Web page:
For DRC, the  SGBV  situation  has achieved international notoriety and consequently  in many ways  has become to epitomise SGBV in situations of armed conflict in the Great Lakes region. According to UN Secretary General report to the UN Security council, more than 1,100 women and girls are rapes per month in Eastern regions alone. UNFPA statistics also indicates that  in 2009, 12838 cases of sexual violence were reported in North and South Kivu.

However all these statistics may have been under reported the problem  since social norms  discourage  women from going outside their families  or ethnic groups to report sexual abuse. Forexample in Rwanda, rape and other gender based violations carry a severe  social stigma.Rwandan women  who have been raped or who suffer sexual violence in most cases  do not talk about their experiences publicly fearing that they will be rejected by  their families  and the wider community and that they will never be able to reintegrate or to marry.

Generally almost  similar situation of sexual and gender based violence  cut across all countries in the Great Lakes region and the situation is even more worse in countries affected by armed conflicts.

Efforts undertaken to curb down sexual violence

Although there are efforts and measures put in place by both the international community and governments in the Great lakes Regions, negligible progress has been made both with regards to prevention and redress of SGBV as well as justice and accountability. Several laws and policies have been put in place both at international, regional and national levels and these include; the UN Convention on the Elimination of all Forms of  Discrimination Against Women; UNSCR 1325, 1820, 1888 and 1889;The African Charter on Human and Peoples Rights; The Maputo Protocol; and national legislations such as the constitution.

It is against this background that from 15-16 December 2011,International conference on Great Lakes region held a   special session under the  theme, “United to Prevent, End Impunity and Provide Support to the Victims of SGBV in the Great Lakes Region,”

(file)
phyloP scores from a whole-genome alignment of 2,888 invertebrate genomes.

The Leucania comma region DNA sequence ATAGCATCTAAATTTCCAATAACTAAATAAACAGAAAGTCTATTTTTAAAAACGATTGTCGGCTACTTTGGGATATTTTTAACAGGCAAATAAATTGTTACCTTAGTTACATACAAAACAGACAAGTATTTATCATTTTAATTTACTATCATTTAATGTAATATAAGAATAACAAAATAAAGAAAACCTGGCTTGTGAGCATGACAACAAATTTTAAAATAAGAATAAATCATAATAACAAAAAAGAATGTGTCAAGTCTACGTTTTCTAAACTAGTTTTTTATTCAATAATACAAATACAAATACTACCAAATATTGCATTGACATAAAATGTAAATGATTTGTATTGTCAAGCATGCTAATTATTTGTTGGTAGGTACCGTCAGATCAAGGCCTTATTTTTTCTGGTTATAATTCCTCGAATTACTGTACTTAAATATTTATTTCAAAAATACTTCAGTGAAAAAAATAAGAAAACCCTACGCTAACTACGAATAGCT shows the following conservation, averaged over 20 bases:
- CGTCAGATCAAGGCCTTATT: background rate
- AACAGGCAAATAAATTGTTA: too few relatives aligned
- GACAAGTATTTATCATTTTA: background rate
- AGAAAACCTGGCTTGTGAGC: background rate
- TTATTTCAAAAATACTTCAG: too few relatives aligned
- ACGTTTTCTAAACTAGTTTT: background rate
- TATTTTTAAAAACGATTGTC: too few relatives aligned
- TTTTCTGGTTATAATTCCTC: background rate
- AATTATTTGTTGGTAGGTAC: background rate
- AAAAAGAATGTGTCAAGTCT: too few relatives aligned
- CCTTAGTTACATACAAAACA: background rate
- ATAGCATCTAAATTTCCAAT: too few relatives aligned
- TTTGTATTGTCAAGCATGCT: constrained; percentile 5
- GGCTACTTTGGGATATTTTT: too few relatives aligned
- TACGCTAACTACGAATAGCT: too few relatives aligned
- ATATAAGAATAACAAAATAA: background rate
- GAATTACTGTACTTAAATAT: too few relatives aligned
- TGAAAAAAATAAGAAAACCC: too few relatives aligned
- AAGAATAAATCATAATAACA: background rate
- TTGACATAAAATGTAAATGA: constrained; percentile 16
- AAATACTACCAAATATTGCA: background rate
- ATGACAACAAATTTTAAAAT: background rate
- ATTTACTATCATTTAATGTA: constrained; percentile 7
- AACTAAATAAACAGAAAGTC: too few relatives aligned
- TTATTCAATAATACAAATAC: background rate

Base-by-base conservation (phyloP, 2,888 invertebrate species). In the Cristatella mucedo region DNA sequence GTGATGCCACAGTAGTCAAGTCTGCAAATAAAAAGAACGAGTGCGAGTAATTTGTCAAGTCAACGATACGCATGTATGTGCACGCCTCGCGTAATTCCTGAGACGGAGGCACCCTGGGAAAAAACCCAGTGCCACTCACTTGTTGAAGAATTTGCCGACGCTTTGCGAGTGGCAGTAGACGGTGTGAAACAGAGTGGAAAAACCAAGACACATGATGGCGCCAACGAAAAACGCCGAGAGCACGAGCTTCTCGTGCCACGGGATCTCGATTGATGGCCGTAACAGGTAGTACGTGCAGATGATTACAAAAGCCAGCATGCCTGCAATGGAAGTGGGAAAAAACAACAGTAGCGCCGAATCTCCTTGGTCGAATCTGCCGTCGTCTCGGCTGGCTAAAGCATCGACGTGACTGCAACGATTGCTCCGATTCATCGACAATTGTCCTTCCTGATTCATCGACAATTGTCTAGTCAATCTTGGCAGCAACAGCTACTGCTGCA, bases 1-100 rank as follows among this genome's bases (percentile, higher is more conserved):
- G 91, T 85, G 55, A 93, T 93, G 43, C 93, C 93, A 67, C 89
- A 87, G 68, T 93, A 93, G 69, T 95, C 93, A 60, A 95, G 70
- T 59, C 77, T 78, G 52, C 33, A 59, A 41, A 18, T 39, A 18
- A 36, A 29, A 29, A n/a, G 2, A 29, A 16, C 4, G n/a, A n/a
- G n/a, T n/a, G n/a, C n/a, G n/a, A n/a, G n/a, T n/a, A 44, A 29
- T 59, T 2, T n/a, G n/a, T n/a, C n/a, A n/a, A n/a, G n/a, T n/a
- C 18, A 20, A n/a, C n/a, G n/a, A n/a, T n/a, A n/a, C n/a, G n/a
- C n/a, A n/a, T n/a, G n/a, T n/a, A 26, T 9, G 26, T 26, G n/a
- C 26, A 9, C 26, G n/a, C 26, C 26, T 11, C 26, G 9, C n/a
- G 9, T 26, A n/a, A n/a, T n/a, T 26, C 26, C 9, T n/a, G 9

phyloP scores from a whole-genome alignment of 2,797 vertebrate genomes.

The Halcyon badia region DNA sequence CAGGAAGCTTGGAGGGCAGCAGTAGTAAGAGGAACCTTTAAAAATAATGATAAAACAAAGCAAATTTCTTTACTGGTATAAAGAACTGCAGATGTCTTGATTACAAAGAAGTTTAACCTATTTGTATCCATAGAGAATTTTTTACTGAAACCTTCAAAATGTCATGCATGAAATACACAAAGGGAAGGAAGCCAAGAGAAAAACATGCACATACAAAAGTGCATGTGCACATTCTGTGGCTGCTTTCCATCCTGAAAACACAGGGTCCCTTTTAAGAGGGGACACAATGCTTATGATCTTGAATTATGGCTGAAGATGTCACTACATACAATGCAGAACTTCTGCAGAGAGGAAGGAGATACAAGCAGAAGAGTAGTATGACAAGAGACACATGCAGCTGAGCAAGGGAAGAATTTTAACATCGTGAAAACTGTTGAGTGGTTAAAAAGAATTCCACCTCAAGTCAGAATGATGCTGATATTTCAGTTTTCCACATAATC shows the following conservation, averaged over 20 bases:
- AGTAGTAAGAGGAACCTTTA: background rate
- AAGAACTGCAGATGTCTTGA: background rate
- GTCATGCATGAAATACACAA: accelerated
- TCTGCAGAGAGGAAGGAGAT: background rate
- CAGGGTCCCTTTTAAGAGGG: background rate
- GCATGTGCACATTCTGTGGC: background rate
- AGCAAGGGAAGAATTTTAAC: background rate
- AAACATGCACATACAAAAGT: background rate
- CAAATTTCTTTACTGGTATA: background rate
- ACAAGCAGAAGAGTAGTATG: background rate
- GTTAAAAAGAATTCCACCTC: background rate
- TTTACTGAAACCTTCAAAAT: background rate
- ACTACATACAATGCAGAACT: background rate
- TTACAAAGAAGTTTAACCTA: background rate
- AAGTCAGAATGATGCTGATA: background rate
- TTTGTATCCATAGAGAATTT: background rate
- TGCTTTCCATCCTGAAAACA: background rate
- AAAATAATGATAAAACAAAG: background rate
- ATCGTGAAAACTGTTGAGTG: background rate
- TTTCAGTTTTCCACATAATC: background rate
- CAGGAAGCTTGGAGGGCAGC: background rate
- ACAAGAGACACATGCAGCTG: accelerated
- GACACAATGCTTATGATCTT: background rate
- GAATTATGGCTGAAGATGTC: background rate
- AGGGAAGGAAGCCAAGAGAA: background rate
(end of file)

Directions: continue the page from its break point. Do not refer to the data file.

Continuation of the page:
At the meeting,   civil society  and women’s rights organizations   to discuss pertinent issues related to the  sexual and gender based violences issues as well as  issuing  a  statement urging the Heads of States of the ICGLR to be on the front-line of the fight against sexual and gender based violence in Africa. The civil society organisations urged heads of state to declare zero tolerance on sexual violence crimes, allocate funding for prevention programs, institutionalise community policing, establish an independent regional impunity monitoring unit, establish national reparations fund for survivors of sexual violence and adopt a comprehensive SGBV framework.

This meeting further  provided an opportunity for women survivors of SGBV and  the civil society to learn more about the work of  the UN Secretary General Special Representative on sexual violence in conflict. In her statement, Margot Wallström, UN Secretary General Special Representative on sexual violence in conflict   urged governments to   implement frameworks and policies and laws instead of paying lip service Leaders are paying lip service and that civil society  must keep pressure up on politicians who have signed  by naming and shaming.

She also urged them to   instruct   the army to protect women and children and not to rape them.  She regretted that  it is so sad that the state also  rapes and that she was surprised to  see   heads of state joking about SGBV  during the summit. This was because they are not comfortable with it and that they don’t understand what it does to the survivor.

 Rape is a life sentence, very traumatic and permanently damages the survivor. Wallstrome said.

She noted that in all the stories, rapes most happen  when  women are doing their gender   and therefore   by giving the survivor access to justice it reduces the blame and  lifts the  burden  of shame roles and that from the victim to the perpetrator.

She promised to take the  voices of women survivors to the UN and highlighted UN priorities on SGBV which include fighting impunity, empowering women  to have voice , influence so that they can enjoy their rights, mobilise political ownership and accountability  and train UN peace keepers in gender and protection of women and children.  She also promised that  SGBV will continue having a central  attention   by committing  resources  for health care and psycho social support for the survivors and  also urged other donors  to support the cause by  committing resources too for SGBV response.

At the end of the Summit, member states signed a declaration to fully domesticate  and implement  the protocol on Prevention and Suppression of sexual violence against women and children, increase financial and technical support for judicial and security sector reform on human rights and women’s rights and SGBV eradication, integrate  SGBV in national planning frameworks and allocate budget lines for prevention and response to SGBV, declare a Zero tolerance now on SGBV crimes, establish a appropriate mechanism  to investigate, prosecute sexual violence crimes among others.

Over the years, we have seen governments signing documents of the same nature and committing themselves and no concrete practical actions   have been delivered on the ground. Will this one this among them or should we expect something different this time?